There are many reasons for women, minorities, and other historically excluded groups to prefer to work from home, including caregiving responsibilities and a desire to avoid potential microaggressions that can make in-person work more stressful or uncomfortable and less productive. “A lot of workplace biases play out in face-to-face interactions,” says Rachel Korn, research director at the Center for WorkLife Law, a research and advocacy group at the University of California Hastings Law. “When everyone switched to remote work in 2020, a lot of these experiences completely stopped for some people. By not going to the office, they’re able to avoid some of these biases, or the daily microaggressions, and they can have a more positive working experience.”

Such arrangements can work for employers as well, especially when they prioritize them as they did during the pandemic. Fountain says, “We compressed more than a decade of remote work innovation into less than a year, and we now have access to a number of tools enabling us to do our best work at home more easily than ever before.”

Oke says she has seen an increase in employers requesting assistance in creating remote DEI programs and workshops that their employees can access at any time or remotely.

Challenges of remote work

It’s not all good news, however. In some instances, workplaces that offer remote and hybrid arrangements have created or exacerbated some DEI challenges. Oke points to remote work platforms that surveil workers as one problematic example. “This pressure to prove to the manager that the employee is working is part of the high surveillance systems that are very harmful and create new inequities that we hadn’t planned for,” she says.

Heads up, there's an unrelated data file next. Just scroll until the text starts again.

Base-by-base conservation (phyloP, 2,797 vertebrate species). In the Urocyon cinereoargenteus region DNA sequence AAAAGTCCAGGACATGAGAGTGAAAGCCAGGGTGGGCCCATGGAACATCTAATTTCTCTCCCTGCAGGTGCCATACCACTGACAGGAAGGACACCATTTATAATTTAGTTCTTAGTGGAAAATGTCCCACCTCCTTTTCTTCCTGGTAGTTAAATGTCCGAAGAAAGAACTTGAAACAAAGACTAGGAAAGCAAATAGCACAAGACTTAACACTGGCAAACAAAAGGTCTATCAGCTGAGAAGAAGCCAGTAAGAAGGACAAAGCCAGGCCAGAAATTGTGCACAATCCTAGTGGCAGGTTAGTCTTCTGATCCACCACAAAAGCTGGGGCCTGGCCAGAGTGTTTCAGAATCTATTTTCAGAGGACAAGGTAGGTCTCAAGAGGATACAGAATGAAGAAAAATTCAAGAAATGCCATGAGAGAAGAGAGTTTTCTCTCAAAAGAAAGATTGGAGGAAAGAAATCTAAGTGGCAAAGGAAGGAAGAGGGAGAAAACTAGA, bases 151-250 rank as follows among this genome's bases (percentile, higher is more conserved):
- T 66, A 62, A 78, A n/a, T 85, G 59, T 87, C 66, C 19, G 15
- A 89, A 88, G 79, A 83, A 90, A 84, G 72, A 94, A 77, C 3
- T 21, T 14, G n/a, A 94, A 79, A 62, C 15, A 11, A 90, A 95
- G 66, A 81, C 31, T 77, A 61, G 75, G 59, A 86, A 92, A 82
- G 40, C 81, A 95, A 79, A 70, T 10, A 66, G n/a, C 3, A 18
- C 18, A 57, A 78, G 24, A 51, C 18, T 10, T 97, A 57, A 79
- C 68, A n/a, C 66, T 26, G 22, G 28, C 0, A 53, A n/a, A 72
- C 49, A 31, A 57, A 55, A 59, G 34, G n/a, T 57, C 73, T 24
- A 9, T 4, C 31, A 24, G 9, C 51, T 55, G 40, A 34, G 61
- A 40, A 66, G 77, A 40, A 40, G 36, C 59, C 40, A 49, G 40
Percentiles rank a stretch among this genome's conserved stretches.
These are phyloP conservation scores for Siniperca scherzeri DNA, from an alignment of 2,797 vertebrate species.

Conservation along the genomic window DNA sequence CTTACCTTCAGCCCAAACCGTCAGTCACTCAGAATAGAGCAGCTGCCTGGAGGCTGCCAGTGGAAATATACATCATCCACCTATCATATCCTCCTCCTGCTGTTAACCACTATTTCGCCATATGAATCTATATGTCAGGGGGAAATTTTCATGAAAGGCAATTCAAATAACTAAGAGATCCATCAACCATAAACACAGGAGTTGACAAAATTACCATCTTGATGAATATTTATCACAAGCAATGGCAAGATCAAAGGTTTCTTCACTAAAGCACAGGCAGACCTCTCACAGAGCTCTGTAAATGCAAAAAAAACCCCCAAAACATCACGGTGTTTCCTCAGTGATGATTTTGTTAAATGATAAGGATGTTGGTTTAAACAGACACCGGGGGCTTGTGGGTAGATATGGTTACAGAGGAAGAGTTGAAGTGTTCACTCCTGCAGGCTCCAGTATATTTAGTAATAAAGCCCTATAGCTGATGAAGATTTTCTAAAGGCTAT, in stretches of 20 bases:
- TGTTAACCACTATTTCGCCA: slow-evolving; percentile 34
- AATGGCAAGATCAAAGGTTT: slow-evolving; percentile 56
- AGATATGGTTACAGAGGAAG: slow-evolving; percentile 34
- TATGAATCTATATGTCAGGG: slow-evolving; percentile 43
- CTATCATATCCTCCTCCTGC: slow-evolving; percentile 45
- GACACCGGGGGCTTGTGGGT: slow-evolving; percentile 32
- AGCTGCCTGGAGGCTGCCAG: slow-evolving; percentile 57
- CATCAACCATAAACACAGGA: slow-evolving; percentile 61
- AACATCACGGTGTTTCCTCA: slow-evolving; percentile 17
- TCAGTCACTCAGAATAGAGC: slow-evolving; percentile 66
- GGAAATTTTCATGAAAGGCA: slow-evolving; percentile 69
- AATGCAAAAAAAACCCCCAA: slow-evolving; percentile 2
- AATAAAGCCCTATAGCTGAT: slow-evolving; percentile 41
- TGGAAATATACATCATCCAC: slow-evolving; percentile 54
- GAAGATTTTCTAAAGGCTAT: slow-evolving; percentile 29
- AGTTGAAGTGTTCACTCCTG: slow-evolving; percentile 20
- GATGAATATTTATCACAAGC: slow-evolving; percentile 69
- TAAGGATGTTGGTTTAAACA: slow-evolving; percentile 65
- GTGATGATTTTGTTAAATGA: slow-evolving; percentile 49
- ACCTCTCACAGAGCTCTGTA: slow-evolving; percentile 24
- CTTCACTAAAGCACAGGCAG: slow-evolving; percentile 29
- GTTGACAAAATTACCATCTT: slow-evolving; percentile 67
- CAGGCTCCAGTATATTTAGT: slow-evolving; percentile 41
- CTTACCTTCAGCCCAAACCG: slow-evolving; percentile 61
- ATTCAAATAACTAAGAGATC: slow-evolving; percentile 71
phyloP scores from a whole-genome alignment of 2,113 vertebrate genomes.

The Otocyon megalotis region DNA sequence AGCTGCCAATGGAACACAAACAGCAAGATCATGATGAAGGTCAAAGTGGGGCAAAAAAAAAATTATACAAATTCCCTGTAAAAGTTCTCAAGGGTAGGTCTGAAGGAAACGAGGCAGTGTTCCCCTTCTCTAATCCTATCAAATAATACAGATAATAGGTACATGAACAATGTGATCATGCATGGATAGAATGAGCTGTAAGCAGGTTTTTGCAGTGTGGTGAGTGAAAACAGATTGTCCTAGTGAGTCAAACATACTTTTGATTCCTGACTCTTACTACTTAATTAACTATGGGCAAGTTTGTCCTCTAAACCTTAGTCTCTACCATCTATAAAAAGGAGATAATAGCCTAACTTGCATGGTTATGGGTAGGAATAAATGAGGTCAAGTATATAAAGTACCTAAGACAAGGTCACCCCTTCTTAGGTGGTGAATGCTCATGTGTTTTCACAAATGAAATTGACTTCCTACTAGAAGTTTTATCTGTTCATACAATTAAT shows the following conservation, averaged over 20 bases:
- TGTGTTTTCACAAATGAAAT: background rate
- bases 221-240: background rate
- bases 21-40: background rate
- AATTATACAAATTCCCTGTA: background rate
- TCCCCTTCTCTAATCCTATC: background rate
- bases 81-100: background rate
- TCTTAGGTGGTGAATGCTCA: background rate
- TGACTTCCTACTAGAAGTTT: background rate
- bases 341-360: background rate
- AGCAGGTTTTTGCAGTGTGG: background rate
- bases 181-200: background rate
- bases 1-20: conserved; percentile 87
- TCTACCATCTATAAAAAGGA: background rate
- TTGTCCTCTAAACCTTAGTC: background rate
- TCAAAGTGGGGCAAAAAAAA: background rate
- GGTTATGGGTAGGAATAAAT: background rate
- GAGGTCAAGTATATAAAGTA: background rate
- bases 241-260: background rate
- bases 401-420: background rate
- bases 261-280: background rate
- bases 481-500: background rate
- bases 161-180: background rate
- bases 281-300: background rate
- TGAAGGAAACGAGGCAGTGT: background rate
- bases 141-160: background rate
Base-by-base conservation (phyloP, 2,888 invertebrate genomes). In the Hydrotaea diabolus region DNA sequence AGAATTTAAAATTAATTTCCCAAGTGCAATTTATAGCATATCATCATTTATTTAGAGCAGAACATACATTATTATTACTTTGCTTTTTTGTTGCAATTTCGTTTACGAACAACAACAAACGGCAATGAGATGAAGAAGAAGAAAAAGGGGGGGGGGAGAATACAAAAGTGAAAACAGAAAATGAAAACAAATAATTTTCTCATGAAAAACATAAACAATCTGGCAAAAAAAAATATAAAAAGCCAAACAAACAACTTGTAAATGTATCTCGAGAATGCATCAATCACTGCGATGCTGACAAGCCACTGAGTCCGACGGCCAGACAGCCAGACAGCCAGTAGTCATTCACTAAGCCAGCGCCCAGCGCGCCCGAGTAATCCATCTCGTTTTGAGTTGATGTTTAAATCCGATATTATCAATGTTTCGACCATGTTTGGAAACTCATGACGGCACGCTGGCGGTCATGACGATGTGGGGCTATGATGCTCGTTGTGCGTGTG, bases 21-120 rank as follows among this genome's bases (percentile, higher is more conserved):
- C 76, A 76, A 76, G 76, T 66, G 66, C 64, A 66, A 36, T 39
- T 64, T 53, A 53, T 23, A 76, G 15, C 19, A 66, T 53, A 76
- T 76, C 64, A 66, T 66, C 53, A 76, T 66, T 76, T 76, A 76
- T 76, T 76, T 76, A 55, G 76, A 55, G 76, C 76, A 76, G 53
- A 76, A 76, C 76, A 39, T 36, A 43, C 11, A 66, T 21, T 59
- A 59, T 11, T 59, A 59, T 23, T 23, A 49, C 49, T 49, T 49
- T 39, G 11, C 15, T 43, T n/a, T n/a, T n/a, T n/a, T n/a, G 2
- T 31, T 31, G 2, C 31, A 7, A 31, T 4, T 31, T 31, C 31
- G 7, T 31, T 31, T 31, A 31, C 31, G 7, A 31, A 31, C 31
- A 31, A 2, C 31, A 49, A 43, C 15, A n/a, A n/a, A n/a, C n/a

Critics have also pointed out that different members of heterogeneous groups will have different preferences for working from home versus in the office. That creates a risk that those who prefer to work in an office will have a closer relationship with their manager, potentially putting them at a competitive advantage when it comes to possible promotions and raises.

Research conducted for the Harvard Business Review in 2017 shows that remote employees are more likely “to feel left out and ganged up on than their on-site colleagues.” A separate study from PwC found that the least experienced workers were the most likely to want to be in the office more often, and that they were more likely to value in-person training or meetings. Plus, stereotypes around productivity, debates about whether to turn cameras on or off, and other cultural conversations can affect the remote worker experience, Fountain says. “Out of [the workplace] often means out of mind,” she adds. “Those that are 100% remote struggle with the networking and relationship-building that leads to faster internal transfers and career advancement.”